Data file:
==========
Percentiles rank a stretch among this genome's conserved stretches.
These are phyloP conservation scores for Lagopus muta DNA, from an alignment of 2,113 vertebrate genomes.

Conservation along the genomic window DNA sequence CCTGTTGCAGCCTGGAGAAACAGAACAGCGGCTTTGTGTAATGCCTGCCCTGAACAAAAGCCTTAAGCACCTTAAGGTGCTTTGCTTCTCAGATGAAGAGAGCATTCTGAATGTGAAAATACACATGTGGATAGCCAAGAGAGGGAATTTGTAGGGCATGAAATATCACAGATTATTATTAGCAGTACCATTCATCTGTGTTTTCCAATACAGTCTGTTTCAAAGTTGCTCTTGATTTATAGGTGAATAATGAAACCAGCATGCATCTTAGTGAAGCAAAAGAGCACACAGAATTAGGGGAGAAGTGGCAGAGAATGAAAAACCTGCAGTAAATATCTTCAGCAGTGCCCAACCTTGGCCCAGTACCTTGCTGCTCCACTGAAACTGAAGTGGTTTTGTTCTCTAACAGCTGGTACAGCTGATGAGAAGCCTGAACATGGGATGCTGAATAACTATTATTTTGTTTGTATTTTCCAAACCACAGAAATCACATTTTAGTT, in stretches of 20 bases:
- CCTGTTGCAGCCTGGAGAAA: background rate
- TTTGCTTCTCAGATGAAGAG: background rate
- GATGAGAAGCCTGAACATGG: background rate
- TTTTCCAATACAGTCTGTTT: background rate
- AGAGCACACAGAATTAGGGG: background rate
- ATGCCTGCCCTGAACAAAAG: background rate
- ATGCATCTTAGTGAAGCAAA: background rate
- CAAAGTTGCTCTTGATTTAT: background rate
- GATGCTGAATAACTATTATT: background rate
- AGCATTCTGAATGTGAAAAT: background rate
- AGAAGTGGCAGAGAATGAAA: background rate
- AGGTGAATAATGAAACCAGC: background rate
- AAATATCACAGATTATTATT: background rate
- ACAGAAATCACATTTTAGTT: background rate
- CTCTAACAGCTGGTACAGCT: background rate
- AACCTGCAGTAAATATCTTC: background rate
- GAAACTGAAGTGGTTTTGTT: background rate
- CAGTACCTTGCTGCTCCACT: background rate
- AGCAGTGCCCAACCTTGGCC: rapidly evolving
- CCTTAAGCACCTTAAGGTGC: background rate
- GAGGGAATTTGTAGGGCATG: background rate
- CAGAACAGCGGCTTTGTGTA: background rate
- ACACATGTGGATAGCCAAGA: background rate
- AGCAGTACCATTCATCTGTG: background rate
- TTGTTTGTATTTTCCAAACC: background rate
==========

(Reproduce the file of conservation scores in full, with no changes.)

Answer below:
Percentiles rank a stretch among this genome's conserved stretches.
These are phyloP conservation scores for Lagopus muta DNA, from an alignment of 2,113 vertebrate genomes.

Conservation along the genomic window DNA sequence CCTGTTGCAGCCTGGAGAAACAGAACAGCGGCTTTGTGTAATGCCTGCCCTGAACAAAAGCCTTAAGCACCTTAAGGTGCTTTGCTTCTCAGATGAAGAGAGCATTCTGAATGTGAAAATACACATGTGGATAGCCAAGAGAGGGAATTTGTAGGGCATGAAATATCACAGATTATTATTAGCAGTACCATTCATCTGTGTTTTCCAATACAGTCTGTTTCAAAGTTGCTCTTGATTTATAGGTGAATAATGAAACCAGCATGCATCTTAGTGAAGCAAAAGAGCACACAGAATTAGGGGAGAAGTGGCAGAGAATGAAAAACCTGCAGTAAATATCTTCAGCAGTGCCCAACCTTGGCCCAGTACCTTGCTGCTCCACTGAAACTGAAGTGGTTTTGTTCTCTAACAGCTGGTACAGCTGATGAGAAGCCTGAACATGGGATGCTGAATAACTATTATTTTGTTTGTATTTTCCAAACCACAGAAATCACATTTTAGTT, in stretches of 20 bases:
- CCTGTTGCAGCCTGGAGAAA: background rate
- TTTGCTTCTCAGATGAAGAG: background rate
- GATGAGAAGCCTGAACATGG: background rate
- TTTTCCAATACAGTCTGTTT: background rate
- AGAGCACACAGAATTAGGGG: background rate
- ATGCCTGCCCTGAACAAAAG: background rate
- ATGCATCTTAGTGAAGCAAA: background rate
- CAAAGTTGCTCTTGATTTAT: background rate
- GATGCTGAATAACTATTATT: background rate
- AGCATTCTGAATGTGAAAAT: background rate
- AGAAGTGGCAGAGAATGAAA: background rate
- AGGTGAATAATGAAACCAGC: background rate
- AAATATCACAGATTATTATT: background rate
- ACAGAAATCACATTTTAGTT: background rate
- CTCTAACAGCTGGTACAGCT: background rate
- AACCTGCAGTAAATATCTTC: background rate
- GAAACTGAAGTGGTTTTGTT: background rate
- CAGTACCTTGCTGCTCCACT: background rate
- AGCAGTGCCCAACCTTGGCC: rapidly evolving
- CCTTAAGCACCTTAAGGTGC: background rate
- GAGGGAATTTGTAGGGCATG: background rate
- CAGAACAGCGGCTTTGTGTA: background rate
- ACACATGTGGATAGCCAAGA: background rate
- AGCAGTACCATTCATCTGTG: background rate
- TTGTTTGTATTTTCCAAACC: background rate